Artist HR Giger, the man who definied the iconic biomechanical aesthetic of the Alien franchise, worked with a number of rock and new wave bands, and inadvertantly inspired a huge body of early rave flyer art, has died aged 74. The Swiss artist died in hospital on Monday after falling down stairs in his Zurich home.
Giger, who studied architecture and industrial design at Zurich college, went on to worldwide acclaim for his futuristic airbrushed artwork, where technology, sexuality, horror and sci fi were united in fleshy, chrome plated fantasies. His most famous work, Xenomorph, was the direct inspiration for Ridley Scott's Alien, with Giger going on to style the '80 sci fi classic, winning an Oscar for Best Visual Effects.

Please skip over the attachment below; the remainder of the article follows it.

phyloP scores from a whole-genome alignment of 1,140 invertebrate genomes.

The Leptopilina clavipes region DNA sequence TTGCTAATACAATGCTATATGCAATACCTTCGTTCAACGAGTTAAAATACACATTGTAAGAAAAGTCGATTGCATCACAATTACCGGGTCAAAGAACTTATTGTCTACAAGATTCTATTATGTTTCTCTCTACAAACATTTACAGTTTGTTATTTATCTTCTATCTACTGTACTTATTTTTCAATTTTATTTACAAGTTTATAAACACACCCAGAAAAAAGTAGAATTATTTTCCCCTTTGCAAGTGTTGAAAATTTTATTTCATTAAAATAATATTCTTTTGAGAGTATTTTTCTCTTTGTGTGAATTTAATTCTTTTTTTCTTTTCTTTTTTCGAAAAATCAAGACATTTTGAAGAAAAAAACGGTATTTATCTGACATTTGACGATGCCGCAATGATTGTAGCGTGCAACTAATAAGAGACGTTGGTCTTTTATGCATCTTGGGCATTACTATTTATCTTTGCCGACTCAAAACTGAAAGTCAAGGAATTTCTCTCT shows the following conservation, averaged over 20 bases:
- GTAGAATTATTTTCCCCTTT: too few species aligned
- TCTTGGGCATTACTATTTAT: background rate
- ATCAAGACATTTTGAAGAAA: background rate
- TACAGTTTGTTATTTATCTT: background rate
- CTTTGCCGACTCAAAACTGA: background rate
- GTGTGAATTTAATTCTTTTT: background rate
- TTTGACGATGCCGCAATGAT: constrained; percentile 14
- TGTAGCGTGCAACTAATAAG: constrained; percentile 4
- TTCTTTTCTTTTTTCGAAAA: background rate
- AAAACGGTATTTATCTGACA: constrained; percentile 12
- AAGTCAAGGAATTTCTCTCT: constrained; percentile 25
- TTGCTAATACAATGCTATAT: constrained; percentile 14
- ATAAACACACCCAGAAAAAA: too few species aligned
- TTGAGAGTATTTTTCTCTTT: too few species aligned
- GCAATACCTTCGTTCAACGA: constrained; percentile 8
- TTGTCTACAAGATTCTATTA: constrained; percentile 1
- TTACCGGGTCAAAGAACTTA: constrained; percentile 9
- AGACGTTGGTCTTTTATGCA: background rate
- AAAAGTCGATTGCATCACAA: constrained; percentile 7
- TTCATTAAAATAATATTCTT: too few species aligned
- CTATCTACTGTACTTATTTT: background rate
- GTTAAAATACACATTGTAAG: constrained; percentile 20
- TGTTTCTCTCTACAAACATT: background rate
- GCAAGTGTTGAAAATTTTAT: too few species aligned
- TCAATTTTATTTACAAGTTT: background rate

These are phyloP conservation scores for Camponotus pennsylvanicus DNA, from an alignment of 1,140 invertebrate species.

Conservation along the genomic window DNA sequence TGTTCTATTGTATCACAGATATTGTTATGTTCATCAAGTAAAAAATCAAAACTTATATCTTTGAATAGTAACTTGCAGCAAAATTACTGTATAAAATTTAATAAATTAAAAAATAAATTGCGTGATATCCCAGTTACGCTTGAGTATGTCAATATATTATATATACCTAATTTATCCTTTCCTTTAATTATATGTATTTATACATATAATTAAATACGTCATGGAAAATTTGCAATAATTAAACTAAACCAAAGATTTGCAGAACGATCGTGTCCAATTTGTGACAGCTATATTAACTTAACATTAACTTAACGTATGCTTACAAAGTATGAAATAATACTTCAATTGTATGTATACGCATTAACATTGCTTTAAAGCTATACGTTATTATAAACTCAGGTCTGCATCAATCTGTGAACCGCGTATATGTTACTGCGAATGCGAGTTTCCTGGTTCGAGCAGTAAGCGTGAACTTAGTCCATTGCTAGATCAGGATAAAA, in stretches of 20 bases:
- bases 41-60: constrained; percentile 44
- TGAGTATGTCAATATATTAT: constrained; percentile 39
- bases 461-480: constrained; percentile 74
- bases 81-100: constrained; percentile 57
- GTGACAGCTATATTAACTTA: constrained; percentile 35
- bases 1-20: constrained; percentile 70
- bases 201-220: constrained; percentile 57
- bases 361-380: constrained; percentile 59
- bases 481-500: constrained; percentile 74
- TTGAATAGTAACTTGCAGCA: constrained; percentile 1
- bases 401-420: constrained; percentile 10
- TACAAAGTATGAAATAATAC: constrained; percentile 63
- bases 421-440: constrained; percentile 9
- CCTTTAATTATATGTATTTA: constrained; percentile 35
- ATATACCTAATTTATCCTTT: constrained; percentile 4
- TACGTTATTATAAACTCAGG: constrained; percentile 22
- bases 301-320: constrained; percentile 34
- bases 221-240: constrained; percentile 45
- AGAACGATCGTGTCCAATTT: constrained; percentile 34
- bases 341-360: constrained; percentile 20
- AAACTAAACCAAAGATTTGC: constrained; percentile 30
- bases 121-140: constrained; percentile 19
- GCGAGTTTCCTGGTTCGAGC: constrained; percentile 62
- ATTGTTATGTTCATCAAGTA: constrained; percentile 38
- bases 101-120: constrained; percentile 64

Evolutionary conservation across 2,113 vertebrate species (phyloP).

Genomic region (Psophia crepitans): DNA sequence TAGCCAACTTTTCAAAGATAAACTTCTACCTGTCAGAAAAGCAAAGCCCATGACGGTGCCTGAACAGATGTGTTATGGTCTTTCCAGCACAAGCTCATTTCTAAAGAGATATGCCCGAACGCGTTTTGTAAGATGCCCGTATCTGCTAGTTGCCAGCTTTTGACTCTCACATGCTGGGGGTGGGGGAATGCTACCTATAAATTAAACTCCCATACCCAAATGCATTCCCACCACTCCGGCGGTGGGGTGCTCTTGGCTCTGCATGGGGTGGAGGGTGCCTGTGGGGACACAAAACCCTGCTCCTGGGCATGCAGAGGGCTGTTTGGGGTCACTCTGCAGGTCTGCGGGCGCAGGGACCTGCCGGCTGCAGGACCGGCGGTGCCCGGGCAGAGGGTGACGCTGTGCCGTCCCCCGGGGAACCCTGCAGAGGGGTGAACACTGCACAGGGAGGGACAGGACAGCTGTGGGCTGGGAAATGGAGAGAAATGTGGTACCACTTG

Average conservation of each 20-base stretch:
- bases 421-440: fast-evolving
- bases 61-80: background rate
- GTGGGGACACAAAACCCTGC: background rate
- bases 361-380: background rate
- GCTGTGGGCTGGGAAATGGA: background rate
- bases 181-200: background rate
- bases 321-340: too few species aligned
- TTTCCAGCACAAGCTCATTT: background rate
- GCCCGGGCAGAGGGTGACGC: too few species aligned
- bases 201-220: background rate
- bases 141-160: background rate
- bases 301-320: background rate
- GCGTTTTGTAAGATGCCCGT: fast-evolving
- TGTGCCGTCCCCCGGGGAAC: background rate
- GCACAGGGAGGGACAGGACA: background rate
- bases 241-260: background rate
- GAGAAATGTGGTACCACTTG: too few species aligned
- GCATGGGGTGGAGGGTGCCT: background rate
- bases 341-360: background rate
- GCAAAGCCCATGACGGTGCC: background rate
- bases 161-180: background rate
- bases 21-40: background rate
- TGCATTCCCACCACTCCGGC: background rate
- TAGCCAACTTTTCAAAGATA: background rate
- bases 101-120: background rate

Less well documented is Giger's influence on a generation of rave flyer artists, and in turn on the aesthetic of dance music itself. His fusion of technology and biology chimed with the techno-distopian/utopian obsessions of the early 90s - nights such as the '91 hardcore raves Entropy and Fascination happy to directly lift Giger's artwork:
Whilst seminal flyers from Dreamscape and Helter Skelter were clearly indebted to Giger's vision:
Giger himself had been embraced by an earlier generation of musicians, providing album art for Debbie Harry, Emerson, Lake & Palmer, and, notoriously, Dead Kennedies, where his insert 'Penis Landscape' led to a failed attempt by US authorities to prosecute the band for distributing indecent material to minors.
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